Starting up your own charity or non-profit organisation can be extremely rewarding, but it’s important to set up a strong foundation before you even think about diving into fundraising. Planning ahead is the best way to ensure you’re having the biggest impact on your cause.
Although not run like a business in the traditional sense, charities definitely benefit from having a sound business plan – plus, it’ll make it easier to launch your charity and secure funding in the long run. Here’s exactly how to write your charity business plan in 5 easy steps.
Why Do Charities Need a Business Plan?
Ultimately, a business plan is an important document for a charity because it sets out your goals and the strategies you’ll be using to achieve these goals. Like a business makes a business plan to ensure it will be profitable, a charity makes a business plan to ensure it can benefit those it sets out to benefit.
Step 1: Say Who You Are
The first two sections of your business plan are your executive summary and charity description. In the executive summary, you’ll need to outline:
- Your personal details
- Your charity idea
- Your mission, goals and aims
- The type of organisation you’d like to set up
You’ll then go into more detail in your charity description, where you can talk about where your charity idea came from and why you believe it’s important to raise funds for this untapped cause.
You’ll also need to think about where you’ll be based and the advantages and disadvantages of this location.
Describe what you hope to achieve in the first, second and third years of your charity running, showing both ambition for your organisation but also that you know what is realistic to be able to achieve.
You may also want to brush on some of your unique selling points (USPs), explaining why your charity is necessary in the current climate and what makes you stand out from similar charities who may be raising awareness and funds for similar or the same cause.
Step 2: Understanding Your Market
It’s important to show that you’ve completed the necessary market research to understand how feasible your goals actually are. As well as knowing that there’s a community or group of people who would benefit from the funds raised for your charity, you also need to know that people will be willing to donate to you to create those funds in the first place.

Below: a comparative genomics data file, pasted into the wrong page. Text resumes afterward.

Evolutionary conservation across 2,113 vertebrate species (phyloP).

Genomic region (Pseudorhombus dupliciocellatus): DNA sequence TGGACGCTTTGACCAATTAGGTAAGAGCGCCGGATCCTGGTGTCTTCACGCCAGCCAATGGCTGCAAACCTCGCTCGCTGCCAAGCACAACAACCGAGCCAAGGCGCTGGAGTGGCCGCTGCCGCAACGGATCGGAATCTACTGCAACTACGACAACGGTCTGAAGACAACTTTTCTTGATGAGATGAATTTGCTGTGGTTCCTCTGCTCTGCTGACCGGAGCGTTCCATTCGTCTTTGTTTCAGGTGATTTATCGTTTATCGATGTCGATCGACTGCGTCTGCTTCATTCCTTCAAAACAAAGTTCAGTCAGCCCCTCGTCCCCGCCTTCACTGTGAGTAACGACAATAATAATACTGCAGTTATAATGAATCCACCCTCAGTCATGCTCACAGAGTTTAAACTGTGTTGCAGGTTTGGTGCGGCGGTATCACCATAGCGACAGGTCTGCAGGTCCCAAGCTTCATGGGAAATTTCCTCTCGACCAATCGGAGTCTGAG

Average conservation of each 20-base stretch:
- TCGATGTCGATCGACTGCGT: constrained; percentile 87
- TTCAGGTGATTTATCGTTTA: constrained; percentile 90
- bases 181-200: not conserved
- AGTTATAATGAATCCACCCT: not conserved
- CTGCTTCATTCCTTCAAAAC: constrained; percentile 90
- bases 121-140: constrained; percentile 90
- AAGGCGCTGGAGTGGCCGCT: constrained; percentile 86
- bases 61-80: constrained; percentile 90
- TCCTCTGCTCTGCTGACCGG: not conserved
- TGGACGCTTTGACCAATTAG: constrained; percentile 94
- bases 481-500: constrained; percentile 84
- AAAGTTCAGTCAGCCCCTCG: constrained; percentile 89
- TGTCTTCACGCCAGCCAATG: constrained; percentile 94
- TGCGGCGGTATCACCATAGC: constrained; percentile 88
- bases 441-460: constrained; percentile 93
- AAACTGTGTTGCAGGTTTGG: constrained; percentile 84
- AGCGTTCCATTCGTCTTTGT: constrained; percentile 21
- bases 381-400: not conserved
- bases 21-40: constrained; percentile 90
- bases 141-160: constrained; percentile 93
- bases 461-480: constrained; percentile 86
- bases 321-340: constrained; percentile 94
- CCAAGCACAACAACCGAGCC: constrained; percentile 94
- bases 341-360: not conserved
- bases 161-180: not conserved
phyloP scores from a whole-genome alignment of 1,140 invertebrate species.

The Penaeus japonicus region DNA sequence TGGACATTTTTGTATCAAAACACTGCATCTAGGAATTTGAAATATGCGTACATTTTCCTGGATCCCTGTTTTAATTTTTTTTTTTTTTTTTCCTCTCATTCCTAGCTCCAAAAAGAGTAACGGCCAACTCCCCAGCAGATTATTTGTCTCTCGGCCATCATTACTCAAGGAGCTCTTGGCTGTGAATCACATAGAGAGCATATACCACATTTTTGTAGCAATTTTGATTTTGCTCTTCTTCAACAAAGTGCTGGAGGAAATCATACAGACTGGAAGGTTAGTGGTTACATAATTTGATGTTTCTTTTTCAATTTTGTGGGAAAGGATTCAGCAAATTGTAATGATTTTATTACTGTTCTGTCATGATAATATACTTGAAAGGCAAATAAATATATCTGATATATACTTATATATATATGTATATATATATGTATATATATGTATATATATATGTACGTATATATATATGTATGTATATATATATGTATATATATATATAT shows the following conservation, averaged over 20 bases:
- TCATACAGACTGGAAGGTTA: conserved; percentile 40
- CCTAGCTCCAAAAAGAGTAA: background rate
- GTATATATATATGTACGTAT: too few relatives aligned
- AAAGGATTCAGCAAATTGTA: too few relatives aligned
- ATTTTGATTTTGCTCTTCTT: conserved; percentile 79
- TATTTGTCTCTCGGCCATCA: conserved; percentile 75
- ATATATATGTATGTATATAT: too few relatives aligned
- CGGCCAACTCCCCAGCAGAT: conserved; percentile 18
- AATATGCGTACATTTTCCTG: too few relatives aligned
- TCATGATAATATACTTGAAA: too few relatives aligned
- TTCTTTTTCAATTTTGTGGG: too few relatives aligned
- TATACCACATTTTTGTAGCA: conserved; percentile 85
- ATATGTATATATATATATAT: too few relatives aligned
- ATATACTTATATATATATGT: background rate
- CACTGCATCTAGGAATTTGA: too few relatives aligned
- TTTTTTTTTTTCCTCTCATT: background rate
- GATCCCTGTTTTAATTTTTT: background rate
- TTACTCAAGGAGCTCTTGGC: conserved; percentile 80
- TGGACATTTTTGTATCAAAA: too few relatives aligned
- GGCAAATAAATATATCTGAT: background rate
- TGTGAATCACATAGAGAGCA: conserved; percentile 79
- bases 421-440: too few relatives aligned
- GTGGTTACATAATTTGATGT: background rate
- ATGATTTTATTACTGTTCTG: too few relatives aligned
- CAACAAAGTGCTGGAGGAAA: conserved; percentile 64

Use polls or ask people face-to-face about their opinion on your cause, asking how much or how often (if at all) they’d be willing to donate to support you.
Furthermore, it’s important to know who else is raising awareness or funds for the same or a similar cause – in the business world, these would be known as your competitors. Check out what they’re doing and how you could do it better or target a more niche demographic of donors. It’s also great to look at other kinds of successful charities, who may not necessarily be supporting the same cause as you, for inspiration as to what works and what doesn’t.
We recommend completing a SWOT analysis as part of your market research. This helps you to identify yours and your competitors’ strengths, weaknesses, opportunities and threats, giving a well-rounded view on where exactly you’d sit in the current market.
Step 3: Day-to-Day Operations
Next, you’ll need to get into the specifics of the day-to-day running of your charity. For this section, you should outline:
- Any resources you’ll need to run your charity
- Suppliers and other organisations you’ll work with
- Premises of your charity
- Equipment you’ll use
- Your process for taking payments from donors
- Any legal requirements like licenses you’ll need, e.g. for preparing food
- Any insurance you have or will need
You’ll also need to write a small biography for each person who is important to the running of your charity, including their role and their experience showing why they’re perfect for the role. Important people include the management team and any trustees. If this is set to change in the immediate future, make sure to include an overview of any planned changes to your management structure.
Finally, using your SWOT analysis, write down any skills gaps you have in your team and how you plan to fill these gaps.
Step 4: Social Impact
Whereas a regular business would need to see a financial return, a charity also needs to show a social impact. This is the difference you make for the communities and people you work with, and one of the most important parts of your charity business plan.
As well as saying what kind of impact you want to achieve for your chosen cause, you’ll also need to state what you’re going to measure to prove this impact and how you’re going to measure it. And, not forgetting, how you’ll use your learnings to keep adapting your processes.
Another important question to ask yourself for this section is: how are people going to find out about your charity? Luckily, we’ve come up with 20 budget-friendly charity marketing ideas to help give you some inspiration!
Step 5: Finances
In this section, you’ll need to outline your costs and expenditure. As great as your charity idea is, it’s nothing without a well-thought-out financial forecast.
You’ll need to include:
- Predicted costs and expenditure (using research to back this up)
- Main source of income (donors, trustees etc. and what you’d expect them to give)
- Pricing strategy if you plan on selling products or services to fund your charity
- Cash flow forecasts
- Costs table
By preparing for all eventualities with your business plan, you’re turning your charity idea into a reality - and that’s something you should be really proud of. We hope this guide has given you plenty of information to include in your business plan, and you can always view our 10-step checklist for writing a business plan for more information on this.